June 01, 2015

Random Thoughts

Saw today I examined the great window at St. John's depicting Christ showing his wounds to St. Thomas, and I noticed for the first time that it looked like they were meeting just in front of a Confessional. And I thought how maybe that was appropriate in multiple senses, one Thomas was receiving absolution for his doubt, and two, Christ was showing the wound we gave him, and his presence among humans meant we were forgiven.


Chesterton wrote that peasants are the subject of poems but not businessmen and he made it sound as though that should tell us something.

But I suspect it's simply because peasants do physical, visible things while business people work in their heads doing abstract things. Money is boring to poets because it's a number. Abstractions and math aren't that romantic. No one's written a poem about computer programming either.

The Bible is a romantic shelf of books. It's not a science book as has often been said. It traffics heavily in symbols but not of the = or > or < or % variety. Whether you are saved or not saved, a binary '1' or '0', isn't romantic, so that's not given to us to know. God is a romantic, not an accountant, and nothing illustrates this quite so well as the story of leaving the 99 sheep to rescue the one.


It strikes me as kind of funny that the role of the body during sex on the macro level often mirrors what happens on a micro. In the sex act, the male is all about movement, thrust, motion, forward ho! The female is about receptivity even passivity. And on a microscopic level, the sperm do the strenuous thing, swim -- forward, tally ho! And the egg sits in regal repose. I'm not sure it's a necessity, it seems to me, that these two things ought parallel each other so neatly. The body has purpose, that we in this gnostic age ignore to our peril.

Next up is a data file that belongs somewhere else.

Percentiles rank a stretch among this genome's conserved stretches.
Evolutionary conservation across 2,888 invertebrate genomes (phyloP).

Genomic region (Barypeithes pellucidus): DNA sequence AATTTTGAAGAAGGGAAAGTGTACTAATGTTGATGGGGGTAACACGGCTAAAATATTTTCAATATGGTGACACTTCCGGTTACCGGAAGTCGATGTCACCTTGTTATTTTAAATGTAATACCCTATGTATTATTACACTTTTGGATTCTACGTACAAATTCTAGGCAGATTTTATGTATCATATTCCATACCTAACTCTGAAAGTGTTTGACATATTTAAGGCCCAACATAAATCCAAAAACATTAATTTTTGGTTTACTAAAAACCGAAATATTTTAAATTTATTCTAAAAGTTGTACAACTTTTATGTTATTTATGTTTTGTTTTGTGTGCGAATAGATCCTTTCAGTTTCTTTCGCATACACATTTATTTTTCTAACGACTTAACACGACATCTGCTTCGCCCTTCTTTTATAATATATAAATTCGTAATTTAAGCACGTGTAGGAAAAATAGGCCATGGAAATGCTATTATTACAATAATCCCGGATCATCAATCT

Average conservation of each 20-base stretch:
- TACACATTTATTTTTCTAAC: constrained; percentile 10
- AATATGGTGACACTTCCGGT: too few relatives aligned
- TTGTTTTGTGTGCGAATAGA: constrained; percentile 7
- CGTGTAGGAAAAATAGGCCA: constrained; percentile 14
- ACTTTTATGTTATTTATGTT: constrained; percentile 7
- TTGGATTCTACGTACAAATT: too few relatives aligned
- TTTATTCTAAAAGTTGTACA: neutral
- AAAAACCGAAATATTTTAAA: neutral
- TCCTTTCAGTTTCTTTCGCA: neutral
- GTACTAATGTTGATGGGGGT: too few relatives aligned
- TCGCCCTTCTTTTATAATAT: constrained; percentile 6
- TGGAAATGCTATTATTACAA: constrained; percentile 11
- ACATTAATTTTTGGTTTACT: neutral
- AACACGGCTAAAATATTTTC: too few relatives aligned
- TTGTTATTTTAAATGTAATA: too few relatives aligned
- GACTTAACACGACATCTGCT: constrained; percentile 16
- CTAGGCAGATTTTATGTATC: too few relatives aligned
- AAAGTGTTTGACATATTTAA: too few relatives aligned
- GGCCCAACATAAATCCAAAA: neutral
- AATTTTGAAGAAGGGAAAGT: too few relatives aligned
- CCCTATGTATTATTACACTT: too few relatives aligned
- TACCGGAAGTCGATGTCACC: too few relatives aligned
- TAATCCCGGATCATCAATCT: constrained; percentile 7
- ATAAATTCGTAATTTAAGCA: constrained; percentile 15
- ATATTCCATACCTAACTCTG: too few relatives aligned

If the outward body can mimic the inner body, why shouldn't the outward body mimic the inner soul, such as in kneeling in adoration of God, the corporal works of mercy, etc…


I saw a little glimpse Sunday of what it means to be attracted to the Christian lifestyle. I saw it in the face and demeanor of a young girl, maybe 11 or 13, who smiled sweetly and politely thanked me as I held the church door open for her. Such a simple thing but somehow pregnant with meaning since God himself became little for our sake.

Many times it's been said that the best evangelization effort is to live in such a way that it's attractive to others, that they may long for the peace you have. But I'm not sure I've been especially drawn to devout Christians for that reason. For example, Tim Tebow seems a very legit Christian yet despite his friendliness and tranquility I'm not especially someone who thinks to himself, “I want to be like Tebow!” Similarly with even Mother Teresa, who (sadly) doesn't exactly spur emulation in me since her life seemed a constant suffering, be it from not feeling close to God or from having to give 24/7 to people in need.